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Old 2007-07-07, 19:57   #1
davieddy
 
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Default permutations

How many ways can you arrange 60 coloured tiles in a row,
15 different colours, 4 of each colour.

(Not sure whether this is very hard, but would
like to know the answer).

Last fiddled with by davieddy on 2007-07-07 at 19:59
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Old 2007-07-07, 20:07   #2
davieddy
 
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60!/(4!)^15
= 1.648*10^61


I've temporarily forgotten the magic
"hide answer" instruction.

Not to worry.
D.

Last fiddled with by davieddy on 2007-07-07 at 20:32 Reason: But no more:)
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Old 2007-07-12, 09:30   #3
mfgoode
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Question Coloured rows

Quote:
Originally Posted by davieddy View Post
How many ways can you arrange 60 coloured tiles in a row,
15 different colours, 4 of each colour.

(Not sure whether this is very hard, but would
like to know the answer).


Do the rows have 4 different colours or does each row have the same coloured ties?

Mally
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Old 2007-07-12, 11:54   #4
davieddy
 
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Quote:
Originally Posted by mfgoode View Post


Do the rows have 4 different colours or does each row have the same coloured ties?

Mally
We have 4 tiles of each colour.
The "row" contains 60 spaces for tiles.
Can you explain why my spoiled answer gives
the number of distinct permutations?
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Old 2007-07-12, 16:03   #5
mfgoode
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Question Rows.

Quote:
Originally Posted by davieddy View Post
We have 4 tiles of each colour.
The "row" contains 60 spaces for tiles.
Can you explain why my spoiled answer gives
the number of distinct permutations?


Off hand my intuition tells me your answer is erroneous, the very fact you are using an exponent (15) its not a common answer for Permutations or combinations. Exponents normally come into play with distributions unless I have read your problem wrong.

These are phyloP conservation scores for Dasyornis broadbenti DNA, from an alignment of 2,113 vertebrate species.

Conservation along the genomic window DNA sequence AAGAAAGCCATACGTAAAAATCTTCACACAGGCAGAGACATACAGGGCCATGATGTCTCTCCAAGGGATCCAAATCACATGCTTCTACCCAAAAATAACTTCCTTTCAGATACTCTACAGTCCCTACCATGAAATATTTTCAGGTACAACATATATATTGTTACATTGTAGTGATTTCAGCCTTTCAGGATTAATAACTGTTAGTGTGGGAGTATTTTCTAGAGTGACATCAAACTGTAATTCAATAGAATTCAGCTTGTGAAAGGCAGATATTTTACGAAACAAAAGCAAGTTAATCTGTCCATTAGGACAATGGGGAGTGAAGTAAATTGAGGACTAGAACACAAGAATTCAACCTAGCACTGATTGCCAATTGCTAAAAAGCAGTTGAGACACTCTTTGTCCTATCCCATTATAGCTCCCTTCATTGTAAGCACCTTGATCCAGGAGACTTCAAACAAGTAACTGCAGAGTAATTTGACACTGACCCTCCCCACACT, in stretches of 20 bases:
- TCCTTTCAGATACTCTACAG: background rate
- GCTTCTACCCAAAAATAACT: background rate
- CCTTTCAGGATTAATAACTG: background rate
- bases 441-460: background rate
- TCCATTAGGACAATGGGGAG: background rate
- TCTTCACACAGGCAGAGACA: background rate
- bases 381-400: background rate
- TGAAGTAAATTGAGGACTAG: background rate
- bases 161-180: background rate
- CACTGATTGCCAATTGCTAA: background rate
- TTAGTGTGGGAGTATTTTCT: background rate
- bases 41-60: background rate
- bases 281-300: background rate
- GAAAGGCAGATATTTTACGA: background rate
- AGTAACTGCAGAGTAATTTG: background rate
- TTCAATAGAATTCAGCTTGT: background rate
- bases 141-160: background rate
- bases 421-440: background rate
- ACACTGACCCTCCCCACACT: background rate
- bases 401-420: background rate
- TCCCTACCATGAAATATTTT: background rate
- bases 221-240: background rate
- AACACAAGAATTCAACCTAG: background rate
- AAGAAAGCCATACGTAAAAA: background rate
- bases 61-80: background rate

The common meaning would be 60 tiles arranged in 15 rows of 4 different colours each.
But you are calling it one 'row' of 60 spaces. That would more likely be a string of 60 spaces in one line

However if your answer is right I would certainly want to know how you get such a large figure?

Kindly clarify,

Mally
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Old 2007-07-12, 16:12   #6
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It's really a basic permutation problem.

Consider a row of 4 balls with two of each color: a and b.

There are 4!/(2!)^2 = 6 permutations.

a a b b
a b b a
b b a a
a b a b
b a b a
b a a b

The original question just involves larger values
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Old 2007-07-12, 17:08   #7
davieddy
 
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Quote:
Originally Posted by mfgoode View Post


However if your answer is right I would certainly want to know how you get such a large figure?

Mally
If all tiles had different colours, there would be 60! permutations.
If we take 4 of the colours and make them the same
(indistinguishable), then the 4! ways of rearranging these
tiles now count as one arrangement, reducing the number of
distinct arrangements to 60!/4!.
Do this for all 15 sets of 4 colours and we get 60!/4!^15.

It is the same principle as in deriving nCr = n!/(r!(n-r)!)

David
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Old 2007-07-13, 00:58   #8
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Quote:
Originally Posted by mfgoode View Post
... does each row ...
It was said : in a row.
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Old 2007-07-13, 01:03   #9
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Quote:
Originally Posted by grandpascorpion View Post
Consider a row of 4 balls with two of each color: a and b.
There are 4!/(2!)^2 = 6 permutations.
(hm. I checked it by counting all different permutations of 112233 - there are indeed 90=6!/2!^3.)
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Old 2007-07-13, 03:51   #10
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The explanation I find most intuitive is to start by placing the four tiles of the first color. There are "60 choose 4" ways to do this, well known to be 60!/(56!*4!).

Next place the second color. For every combination of the first color there are "56 choose 4" choices. Then "52 choose 4" then "48 choose 4" etc. The numerator of each cancels the large factorial in the denominator of the previous, resulting in the simple expression.
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Old 2007-07-13, 05:22   #11
davieddy
 
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As may be deduced from the time I posted my
calculated answer, I had "intuited" the formula
almost before I had finished editing the question.
David
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